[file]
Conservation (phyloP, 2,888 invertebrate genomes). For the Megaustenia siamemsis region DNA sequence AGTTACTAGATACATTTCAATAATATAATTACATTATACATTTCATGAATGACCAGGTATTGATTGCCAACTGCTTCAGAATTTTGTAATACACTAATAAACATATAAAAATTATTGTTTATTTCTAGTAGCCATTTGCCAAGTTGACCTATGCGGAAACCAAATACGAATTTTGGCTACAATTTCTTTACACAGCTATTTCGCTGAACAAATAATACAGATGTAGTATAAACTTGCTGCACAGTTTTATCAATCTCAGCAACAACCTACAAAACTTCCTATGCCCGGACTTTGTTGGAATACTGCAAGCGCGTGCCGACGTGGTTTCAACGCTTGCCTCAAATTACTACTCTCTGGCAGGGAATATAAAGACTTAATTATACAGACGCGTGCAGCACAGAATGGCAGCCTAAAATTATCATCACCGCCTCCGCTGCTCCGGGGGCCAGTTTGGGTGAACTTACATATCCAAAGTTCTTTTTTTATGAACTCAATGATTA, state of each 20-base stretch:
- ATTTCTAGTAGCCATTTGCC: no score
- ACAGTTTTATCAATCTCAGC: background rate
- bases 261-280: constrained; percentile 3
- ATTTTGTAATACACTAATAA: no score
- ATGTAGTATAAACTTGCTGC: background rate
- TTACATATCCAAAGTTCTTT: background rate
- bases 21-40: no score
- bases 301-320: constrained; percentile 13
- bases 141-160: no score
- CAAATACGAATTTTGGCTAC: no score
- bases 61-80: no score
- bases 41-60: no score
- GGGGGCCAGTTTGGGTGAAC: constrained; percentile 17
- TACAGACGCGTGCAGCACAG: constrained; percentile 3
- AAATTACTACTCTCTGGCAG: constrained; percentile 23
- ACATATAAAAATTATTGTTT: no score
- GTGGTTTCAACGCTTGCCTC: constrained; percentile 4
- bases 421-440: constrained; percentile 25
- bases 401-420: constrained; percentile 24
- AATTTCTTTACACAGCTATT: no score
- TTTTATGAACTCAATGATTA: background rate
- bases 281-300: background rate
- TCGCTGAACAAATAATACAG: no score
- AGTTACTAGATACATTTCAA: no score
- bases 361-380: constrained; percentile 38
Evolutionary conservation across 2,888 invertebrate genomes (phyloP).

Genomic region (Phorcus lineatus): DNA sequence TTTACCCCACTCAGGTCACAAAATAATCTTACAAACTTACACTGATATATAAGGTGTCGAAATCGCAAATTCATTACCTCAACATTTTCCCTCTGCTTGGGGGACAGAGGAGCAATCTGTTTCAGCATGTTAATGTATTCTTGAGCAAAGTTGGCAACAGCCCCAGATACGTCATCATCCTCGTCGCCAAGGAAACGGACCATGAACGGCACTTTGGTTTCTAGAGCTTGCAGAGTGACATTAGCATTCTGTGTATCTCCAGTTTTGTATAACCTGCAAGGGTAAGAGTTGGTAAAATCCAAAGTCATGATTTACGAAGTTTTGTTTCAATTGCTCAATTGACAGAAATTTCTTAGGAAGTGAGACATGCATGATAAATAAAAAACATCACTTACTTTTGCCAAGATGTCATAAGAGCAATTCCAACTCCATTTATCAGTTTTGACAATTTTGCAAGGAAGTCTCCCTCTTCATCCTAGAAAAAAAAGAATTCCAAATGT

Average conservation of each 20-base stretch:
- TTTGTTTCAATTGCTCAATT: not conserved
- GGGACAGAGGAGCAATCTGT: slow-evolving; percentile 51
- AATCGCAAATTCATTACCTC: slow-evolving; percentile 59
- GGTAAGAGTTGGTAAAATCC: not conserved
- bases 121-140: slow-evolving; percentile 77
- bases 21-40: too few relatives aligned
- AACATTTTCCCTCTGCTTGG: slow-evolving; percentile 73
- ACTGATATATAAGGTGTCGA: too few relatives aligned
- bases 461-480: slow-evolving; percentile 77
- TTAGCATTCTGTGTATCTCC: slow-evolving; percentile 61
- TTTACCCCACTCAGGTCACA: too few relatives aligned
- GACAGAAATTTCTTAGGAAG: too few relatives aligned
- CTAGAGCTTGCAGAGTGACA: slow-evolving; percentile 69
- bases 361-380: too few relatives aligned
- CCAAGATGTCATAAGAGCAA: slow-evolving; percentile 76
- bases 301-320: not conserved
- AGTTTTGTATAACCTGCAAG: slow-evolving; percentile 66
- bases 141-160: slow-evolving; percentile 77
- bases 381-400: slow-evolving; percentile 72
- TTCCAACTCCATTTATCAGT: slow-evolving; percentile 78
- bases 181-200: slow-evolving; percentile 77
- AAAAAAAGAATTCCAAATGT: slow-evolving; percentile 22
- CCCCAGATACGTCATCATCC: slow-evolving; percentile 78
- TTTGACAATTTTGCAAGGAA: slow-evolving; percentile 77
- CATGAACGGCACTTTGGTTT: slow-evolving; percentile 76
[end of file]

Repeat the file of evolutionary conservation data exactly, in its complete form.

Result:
Conservation (phyloP, 2,888 invertebrate genomes). For the Megaustenia siamemsis region DNA sequence AGTTACTAGATACATTTCAATAATATAATTACATTATACATTTCATGAATGACCAGGTATTGATTGCCAACTGCTTCAGAATTTTGTAATACACTAATAAACATATAAAAATTATTGTTTATTTCTAGTAGCCATTTGCCAAGTTGACCTATGCGGAAACCAAATACGAATTTTGGCTACAATTTCTTTACACAGCTATTTCGCTGAACAAATAATACAGATGTAGTATAAACTTGCTGCACAGTTTTATCAATCTCAGCAACAACCTACAAAACTTCCTATGCCCGGACTTTGTTGGAATACTGCAAGCGCGTGCCGACGTGGTTTCAACGCTTGCCTCAAATTACTACTCTCTGGCAGGGAATATAAAGACTTAATTATACAGACGCGTGCAGCACAGAATGGCAGCCTAAAATTATCATCACCGCCTCCGCTGCTCCGGGGGCCAGTTTGGGTGAACTTACATATCCAAAGTTCTTTTTTTATGAACTCAATGATTA, state of each 20-base stretch:
- ATTTCTAGTAGCCATTTGCC: no score
- ACAGTTTTATCAATCTCAGC: background rate
- bases 261-280: constrained; percentile 3
- ATTTTGTAATACACTAATAA: no score
- ATGTAGTATAAACTTGCTGC: background rate
- TTACATATCCAAAGTTCTTT: background rate
- bases 21-40: no score
- bases 301-320: constrained; percentile 13
- bases 141-160: no score
- CAAATACGAATTTTGGCTAC: no score
- bases 61-80: no score
- bases 41-60: no score
- GGGGGCCAGTTTGGGTGAAC: constrained; percentile 17
- TACAGACGCGTGCAGCACAG: constrained; percentile 3
- AAATTACTACTCTCTGGCAG: constrained; percentile 23
- ACATATAAAAATTATTGTTT: no score
- GTGGTTTCAACGCTTGCCTC: constrained; percentile 4
- bases 421-440: constrained; percentile 25
- bases 401-420: constrained; percentile 24
- AATTTCTTTACACAGCTATT: no score
- TTTTATGAACTCAATGATTA: background rate
- bases 281-300: background rate
- TCGCTGAACAAATAATACAG: no score
- AGTTACTAGATACATTTCAA: no score
- bases 361-380: constrained; percentile 38
Evolutionary conservation across 2,888 invertebrate genomes (phyloP).

Genomic region (Phorcus lineatus): DNA sequence TTTACCCCACTCAGGTCACAAAATAATCTTACAAACTTACACTGATATATAAGGTGTCGAAATCGCAAATTCATTACCTCAACATTTTCCCTCTGCTTGGGGGACAGAGGAGCAATCTGTTTCAGCATGTTAATGTATTCTTGAGCAAAGTTGGCAACAGCCCCAGATACGTCATCATCCTCGTCGCCAAGGAAACGGACCATGAACGGCACTTTGGTTTCTAGAGCTTGCAGAGTGACATTAGCATTCTGTGTATCTCCAGTTTTGTATAACCTGCAAGGGTAAGAGTTGGTAAAATCCAAAGTCATGATTTACGAAGTTTTGTTTCAATTGCTCAATTGACAGAAATTTCTTAGGAAGTGAGACATGCATGATAAATAAAAAACATCACTTACTTTTGCCAAGATGTCATAAGAGCAATTCCAACTCCATTTATCAGTTTTGACAATTTTGCAAGGAAGTCTCCCTCTTCATCCTAGAAAAAAAAGAATTCCAAATGT

Average conservation of each 20-base stretch:
- TTTGTTTCAATTGCTCAATT: not conserved
- GGGACAGAGGAGCAATCTGT: slow-evolving; percentile 51
- AATCGCAAATTCATTACCTC: slow-evolving; percentile 59
- GGTAAGAGTTGGTAAAATCC: not conserved
- bases 121-140: slow-evolving; percentile 77
- bases 21-40: too few relatives aligned
- AACATTTTCCCTCTGCTTGG: slow-evolving; percentile 73
- ACTGATATATAAGGTGTCGA: too few relatives aligned
- bases 461-480: slow-evolving; percentile 77
- TTAGCATTCTGTGTATCTCC: slow-evolving; percentile 61
- TTTACCCCACTCAGGTCACA: too few relatives aligned
- GACAGAAATTTCTTAGGAAG: too few relatives aligned
- CTAGAGCTTGCAGAGTGACA: slow-evolving; percentile 69
- bases 361-380: too few relatives aligned
- CCAAGATGTCATAAGAGCAA: slow-evolving; percentile 76
- bases 301-320: not conserved
- AGTTTTGTATAACCTGCAAG: slow-evolving; percentile 66
- bases 141-160: slow-evolving; percentile 77
- bases 381-400: slow-evolving; percentile 72
- TTCCAACTCCATTTATCAGT: slow-evolving; percentile 78
- bases 181-200: slow-evolving; percentile 77
- AAAAAAAGAATTCCAAATGT: slow-evolving; percentile 22
- CCCCAGATACGTCATCATCC: slow-evolving; percentile 78
- TTTGACAATTTTGCAAGGAA: slow-evolving; percentile 77
- CATGAACGGCACTTTGGTTT: slow-evolving; percentile 76